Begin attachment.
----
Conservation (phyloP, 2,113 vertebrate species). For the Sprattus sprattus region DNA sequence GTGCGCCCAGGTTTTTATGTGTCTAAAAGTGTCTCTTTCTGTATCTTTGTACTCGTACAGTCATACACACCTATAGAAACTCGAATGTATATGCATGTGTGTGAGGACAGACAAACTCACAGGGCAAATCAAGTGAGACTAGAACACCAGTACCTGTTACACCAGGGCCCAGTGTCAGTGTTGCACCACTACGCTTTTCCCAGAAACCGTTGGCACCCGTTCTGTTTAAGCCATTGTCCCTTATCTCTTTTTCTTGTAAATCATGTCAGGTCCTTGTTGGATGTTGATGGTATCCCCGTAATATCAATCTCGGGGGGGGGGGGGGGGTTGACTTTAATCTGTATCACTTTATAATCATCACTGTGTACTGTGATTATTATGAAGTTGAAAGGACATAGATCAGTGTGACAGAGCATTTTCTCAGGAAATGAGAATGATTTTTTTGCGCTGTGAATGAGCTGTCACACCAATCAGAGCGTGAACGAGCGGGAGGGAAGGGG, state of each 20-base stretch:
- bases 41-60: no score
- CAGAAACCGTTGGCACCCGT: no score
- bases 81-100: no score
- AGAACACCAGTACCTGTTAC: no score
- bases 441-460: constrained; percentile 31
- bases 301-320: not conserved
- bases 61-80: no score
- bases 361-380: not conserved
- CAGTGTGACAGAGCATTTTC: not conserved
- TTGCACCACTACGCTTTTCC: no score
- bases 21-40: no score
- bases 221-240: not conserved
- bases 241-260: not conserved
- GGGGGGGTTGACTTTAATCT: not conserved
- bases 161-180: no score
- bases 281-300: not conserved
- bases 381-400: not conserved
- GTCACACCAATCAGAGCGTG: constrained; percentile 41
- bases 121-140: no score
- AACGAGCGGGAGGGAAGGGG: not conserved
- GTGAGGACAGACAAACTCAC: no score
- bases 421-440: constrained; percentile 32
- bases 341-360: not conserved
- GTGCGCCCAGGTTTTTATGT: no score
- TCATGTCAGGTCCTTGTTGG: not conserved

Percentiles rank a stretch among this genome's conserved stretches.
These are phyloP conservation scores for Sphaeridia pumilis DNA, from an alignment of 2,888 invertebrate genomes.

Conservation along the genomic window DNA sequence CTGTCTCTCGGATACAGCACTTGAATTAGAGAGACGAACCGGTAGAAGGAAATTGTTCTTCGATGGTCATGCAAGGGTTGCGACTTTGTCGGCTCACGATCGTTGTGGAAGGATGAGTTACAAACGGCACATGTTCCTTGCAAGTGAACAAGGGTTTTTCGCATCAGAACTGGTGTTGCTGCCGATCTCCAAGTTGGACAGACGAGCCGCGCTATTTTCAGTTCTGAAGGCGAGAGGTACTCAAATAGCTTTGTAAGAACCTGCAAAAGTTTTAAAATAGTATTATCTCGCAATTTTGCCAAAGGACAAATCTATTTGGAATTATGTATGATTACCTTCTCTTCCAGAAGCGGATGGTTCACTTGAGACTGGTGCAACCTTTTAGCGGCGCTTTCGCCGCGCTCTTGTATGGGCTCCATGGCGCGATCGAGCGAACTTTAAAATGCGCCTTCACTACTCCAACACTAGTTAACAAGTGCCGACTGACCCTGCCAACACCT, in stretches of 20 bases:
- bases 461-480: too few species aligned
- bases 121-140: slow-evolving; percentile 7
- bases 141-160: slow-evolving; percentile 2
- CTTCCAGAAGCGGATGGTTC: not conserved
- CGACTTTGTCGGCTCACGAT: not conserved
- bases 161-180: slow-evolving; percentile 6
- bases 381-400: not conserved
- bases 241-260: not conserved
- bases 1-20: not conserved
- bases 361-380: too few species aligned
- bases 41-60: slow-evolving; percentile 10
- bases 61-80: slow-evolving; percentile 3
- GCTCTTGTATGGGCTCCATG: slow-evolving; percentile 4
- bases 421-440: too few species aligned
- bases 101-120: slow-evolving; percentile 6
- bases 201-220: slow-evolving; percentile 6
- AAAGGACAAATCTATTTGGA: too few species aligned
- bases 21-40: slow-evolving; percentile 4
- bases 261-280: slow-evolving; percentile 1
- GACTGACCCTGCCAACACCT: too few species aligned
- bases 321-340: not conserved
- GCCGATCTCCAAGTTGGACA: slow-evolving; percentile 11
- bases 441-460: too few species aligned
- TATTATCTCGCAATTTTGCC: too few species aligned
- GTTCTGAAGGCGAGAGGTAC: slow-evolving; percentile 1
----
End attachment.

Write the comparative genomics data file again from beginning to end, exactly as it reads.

Conservation (phyloP, 2,113 vertebrate species). For the Sprattus sprattus region DNA sequence GTGCGCCCAGGTTTTTATGTGTCTAAAAGTGTCTCTTTCTGTATCTTTGTACTCGTACAGTCATACACACCTATAGAAACTCGAATGTATATGCATGTGTGTGAGGACAGACAAACTCACAGGGCAAATCAAGTGAGACTAGAACACCAGTACCTGTTACACCAGGGCCCAGTGTCAGTGTTGCACCACTACGCTTTTCCCAGAAACCGTTGGCACCCGTTCTGTTTAAGCCATTGTCCCTTATCTCTTTTTCTTGTAAATCATGTCAGGTCCTTGTTGGATGTTGATGGTATCCCCGTAATATCAATCTCGGGGGGGGGGGGGGGGTTGACTTTAATCTGTATCACTTTATAATCATCACTGTGTACTGTGATTATTATGAAGTTGAAAGGACATAGATCAGTGTGACAGAGCATTTTCTCAGGAAATGAGAATGATTTTTTTGCGCTGTGAATGAGCTGTCACACCAATCAGAGCGTGAACGAGCGGGAGGGAAGGGG, state of each 20-base stretch:
- bases 41-60: no score
- CAGAAACCGTTGGCACCCGT: no score
- bases 81-100: no score
- AGAACACCAGTACCTGTTAC: no score
- bases 441-460: constrained; percentile 31
- bases 301-320: not conserved
- bases 61-80: no score
- bases 361-380: not conserved
- CAGTGTGACAGAGCATTTTC: not conserved
- TTGCACCACTACGCTTTTCC: no score
- bases 21-40: no score
- bases 221-240: not conserved
- bases 241-260: not conserved
- GGGGGGGTTGACTTTAATCT: not conserved
- bases 161-180: no score
- bases 281-300: not conserved
- bases 381-400: not conserved
- GTCACACCAATCAGAGCGTG: constrained; percentile 41
- bases 121-140: no score
- AACGAGCGGGAGGGAAGGGG: not conserved
- GTGAGGACAGACAAACTCAC: no score
- bases 421-440: constrained; percentile 32
- bases 341-360: not conserved
- GTGCGCCCAGGTTTTTATGT: no score
- TCATGTCAGGTCCTTGTTGG: not conserved

Percentiles rank a stretch among this genome's conserved stretches.
These are phyloP conservation scores for Sphaeridia pumilis DNA, from an alignment of 2,888 invertebrate genomes.

Conservation along the genomic window DNA sequence CTGTCTCTCGGATACAGCACTTGAATTAGAGAGACGAACCGGTAGAAGGAAATTGTTCTTCGATGGTCATGCAAGGGTTGCGACTTTGTCGGCTCACGATCGTTGTGGAAGGATGAGTTACAAACGGCACATGTTCCTTGCAAGTGAACAAGGGTTTTTCGCATCAGAACTGGTGTTGCTGCCGATCTCCAAGTTGGACAGACGAGCCGCGCTATTTTCAGTTCTGAAGGCGAGAGGTACTCAAATAGCTTTGTAAGAACCTGCAAAAGTTTTAAAATAGTATTATCTCGCAATTTTGCCAAAGGACAAATCTATTTGGAATTATGTATGATTACCTTCTCTTCCAGAAGCGGATGGTTCACTTGAGACTGGTGCAACCTTTTAGCGGCGCTTTCGCCGCGCTCTTGTATGGGCTCCATGGCGCGATCGAGCGAACTTTAAAATGCGCCTTCACTACTCCAACACTAGTTAACAAGTGCCGACTGACCCTGCCAACACCT, in stretches of 20 bases:
- bases 461-480: too few species aligned
- bases 121-140: slow-evolving; percentile 7
- bases 141-160: slow-evolving; percentile 2
- CTTCCAGAAGCGGATGGTTC: not conserved
- CGACTTTGTCGGCTCACGAT: not conserved
- bases 161-180: slow-evolving; percentile 6
- bases 381-400: not conserved
- bases 241-260: not conserved
- bases 1-20: not conserved
- bases 361-380: too few species aligned
- bases 41-60: slow-evolving; percentile 10
- bases 61-80: slow-evolving; percentile 3
- GCTCTTGTATGGGCTCCATG: slow-evolving; percentile 4
- bases 421-440: too few species aligned
- bases 101-120: slow-evolving; percentile 6
- bases 201-220: slow-evolving; percentile 6
- AAAGGACAAATCTATTTGGA: too few species aligned
- bases 21-40: slow-evolving; percentile 4
- bases 261-280: slow-evolving; percentile 1
- GACTGACCCTGCCAACACCT: too few species aligned
- bases 321-340: not conserved
- GCCGATCTCCAAGTTGGACA: slow-evolving; percentile 11
- bases 441-460: too few species aligned
- TATTATCTCGCAATTTTGCC: too few species aligned
- GTTCTGAAGGCGAGAGGTAC: slow-evolving; percentile 1